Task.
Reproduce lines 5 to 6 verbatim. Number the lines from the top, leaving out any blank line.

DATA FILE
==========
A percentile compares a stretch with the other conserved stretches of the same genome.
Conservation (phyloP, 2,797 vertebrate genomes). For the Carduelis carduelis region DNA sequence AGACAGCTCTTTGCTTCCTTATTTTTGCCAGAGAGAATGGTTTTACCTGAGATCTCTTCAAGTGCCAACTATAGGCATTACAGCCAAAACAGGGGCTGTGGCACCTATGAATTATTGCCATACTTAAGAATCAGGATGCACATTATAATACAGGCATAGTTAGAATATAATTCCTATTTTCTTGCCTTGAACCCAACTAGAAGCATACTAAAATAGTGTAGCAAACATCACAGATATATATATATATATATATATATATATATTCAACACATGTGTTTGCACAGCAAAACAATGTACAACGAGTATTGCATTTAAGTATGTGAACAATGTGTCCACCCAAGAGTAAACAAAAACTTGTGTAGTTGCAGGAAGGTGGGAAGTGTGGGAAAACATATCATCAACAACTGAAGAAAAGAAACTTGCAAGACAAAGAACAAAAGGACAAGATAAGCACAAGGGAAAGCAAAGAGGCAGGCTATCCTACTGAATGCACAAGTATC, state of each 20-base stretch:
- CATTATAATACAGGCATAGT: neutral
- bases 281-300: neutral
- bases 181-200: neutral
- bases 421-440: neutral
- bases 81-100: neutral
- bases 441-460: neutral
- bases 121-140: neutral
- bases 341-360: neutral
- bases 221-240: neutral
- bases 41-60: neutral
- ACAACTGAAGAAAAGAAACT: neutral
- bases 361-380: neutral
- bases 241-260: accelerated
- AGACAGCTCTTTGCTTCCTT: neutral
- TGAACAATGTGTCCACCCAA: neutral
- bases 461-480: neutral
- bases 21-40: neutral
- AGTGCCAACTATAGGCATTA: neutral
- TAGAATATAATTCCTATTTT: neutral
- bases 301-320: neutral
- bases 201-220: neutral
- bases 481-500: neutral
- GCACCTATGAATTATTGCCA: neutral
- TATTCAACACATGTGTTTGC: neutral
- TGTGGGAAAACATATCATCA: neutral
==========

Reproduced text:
- bases 181-200: neutral
- bases 421-440: neutral